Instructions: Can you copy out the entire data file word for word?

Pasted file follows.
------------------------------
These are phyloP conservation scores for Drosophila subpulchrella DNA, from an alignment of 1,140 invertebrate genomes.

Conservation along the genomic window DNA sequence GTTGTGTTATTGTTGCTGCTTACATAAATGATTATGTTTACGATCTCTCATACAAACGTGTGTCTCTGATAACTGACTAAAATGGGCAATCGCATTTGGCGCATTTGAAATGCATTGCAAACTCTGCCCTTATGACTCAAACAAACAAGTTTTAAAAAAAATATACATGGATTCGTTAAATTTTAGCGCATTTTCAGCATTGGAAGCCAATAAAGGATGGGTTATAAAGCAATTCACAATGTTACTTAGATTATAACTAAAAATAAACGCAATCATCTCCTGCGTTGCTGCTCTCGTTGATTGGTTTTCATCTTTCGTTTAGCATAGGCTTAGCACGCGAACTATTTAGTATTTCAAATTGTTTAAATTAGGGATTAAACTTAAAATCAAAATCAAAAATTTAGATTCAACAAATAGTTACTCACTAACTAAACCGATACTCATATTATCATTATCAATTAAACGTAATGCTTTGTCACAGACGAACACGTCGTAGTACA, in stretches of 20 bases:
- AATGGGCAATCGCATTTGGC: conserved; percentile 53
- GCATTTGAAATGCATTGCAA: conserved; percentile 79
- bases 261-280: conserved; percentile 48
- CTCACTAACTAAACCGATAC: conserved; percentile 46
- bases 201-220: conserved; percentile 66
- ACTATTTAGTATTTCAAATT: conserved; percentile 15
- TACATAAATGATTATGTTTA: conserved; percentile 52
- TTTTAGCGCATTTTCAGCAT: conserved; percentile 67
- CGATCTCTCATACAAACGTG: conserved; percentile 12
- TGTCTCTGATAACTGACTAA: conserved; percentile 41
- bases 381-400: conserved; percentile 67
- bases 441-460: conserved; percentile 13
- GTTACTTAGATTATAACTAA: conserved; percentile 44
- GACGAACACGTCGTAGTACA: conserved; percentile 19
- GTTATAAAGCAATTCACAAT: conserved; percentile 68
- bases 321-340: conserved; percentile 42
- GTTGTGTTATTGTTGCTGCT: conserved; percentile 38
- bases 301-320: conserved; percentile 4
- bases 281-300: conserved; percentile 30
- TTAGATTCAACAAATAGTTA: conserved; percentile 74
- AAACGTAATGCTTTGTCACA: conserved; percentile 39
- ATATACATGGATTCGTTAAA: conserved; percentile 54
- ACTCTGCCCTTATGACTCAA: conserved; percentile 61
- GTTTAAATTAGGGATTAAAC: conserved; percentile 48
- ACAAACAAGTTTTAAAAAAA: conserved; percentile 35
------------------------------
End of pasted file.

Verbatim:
These are phyloP conservation scores for Drosophila subpulchrella DNA, from an alignment of 1,140 invertebrate genomes.

Conservation along the genomic window DNA sequence GTTGTGTTATTGTTGCTGCTTACATAAATGATTATGTTTACGATCTCTCATACAAACGTGTGTCTCTGATAACTGACTAAAATGGGCAATCGCATTTGGCGCATTTGAAATGCATTGCAAACTCTGCCCTTATGACTCAAACAAACAAGTTTTAAAAAAAATATACATGGATTCGTTAAATTTTAGCGCATTTTCAGCATTGGAAGCCAATAAAGGATGGGTTATAAAGCAATTCACAATGTTACTTAGATTATAACTAAAAATAAACGCAATCATCTCCTGCGTTGCTGCTCTCGTTGATTGGTTTTCATCTTTCGTTTAGCATAGGCTTAGCACGCGAACTATTTAGTATTTCAAATTGTTTAAATTAGGGATTAAACTTAAAATCAAAATCAAAAATTTAGATTCAACAAATAGTTACTCACTAACTAAACCGATACTCATATTATCATTATCAATTAAACGTAATGCTTTGTCACAGACGAACACGTCGTAGTACA, in stretches of 20 bases:
- AATGGGCAATCGCATTTGGC: conserved; percentile 53
- GCATTTGAAATGCATTGCAA: conserved; percentile 79
- bases 261-280: conserved; percentile 48
- CTCACTAACTAAACCGATAC: conserved; percentile 46
- bases 201-220: conserved; percentile 66
- ACTATTTAGTATTTCAAATT: conserved; percentile 15
- TACATAAATGATTATGTTTA: conserved; percentile 52
- TTTTAGCGCATTTTCAGCAT: conserved; percentile 67
- CGATCTCTCATACAAACGTG: conserved; percentile 12
- TGTCTCTGATAACTGACTAA: conserved; percentile 41
- bases 381-400: conserved; percentile 67
- bases 441-460: conserved; percentile 13
- GTTACTTAGATTATAACTAA: conserved; percentile 44
- GACGAACACGTCGTAGTACA: conserved; percentile 19
- GTTATAAAGCAATTCACAAT: conserved; percentile 68
- bases 321-340: conserved; percentile 42
- GTTGTGTTATTGTTGCTGCT: conserved; percentile 38
- bases 301-320: conserved; percentile 4
- bases 281-300: conserved; percentile 30
- TTAGATTCAACAAATAGTTA: conserved; percentile 74
- AAACGTAATGCTTTGTCACA: conserved; percentile 39
- ATATACATGGATTCGTTAAA: conserved; percentile 54
- ACTCTGCCCTTATGACTCAA: conserved; percentile 61
- GTTTAAATTAGGGATTAAAC: conserved; percentile 48
- ACAAACAAGTTTTAAAAAAA: conserved; percentile 35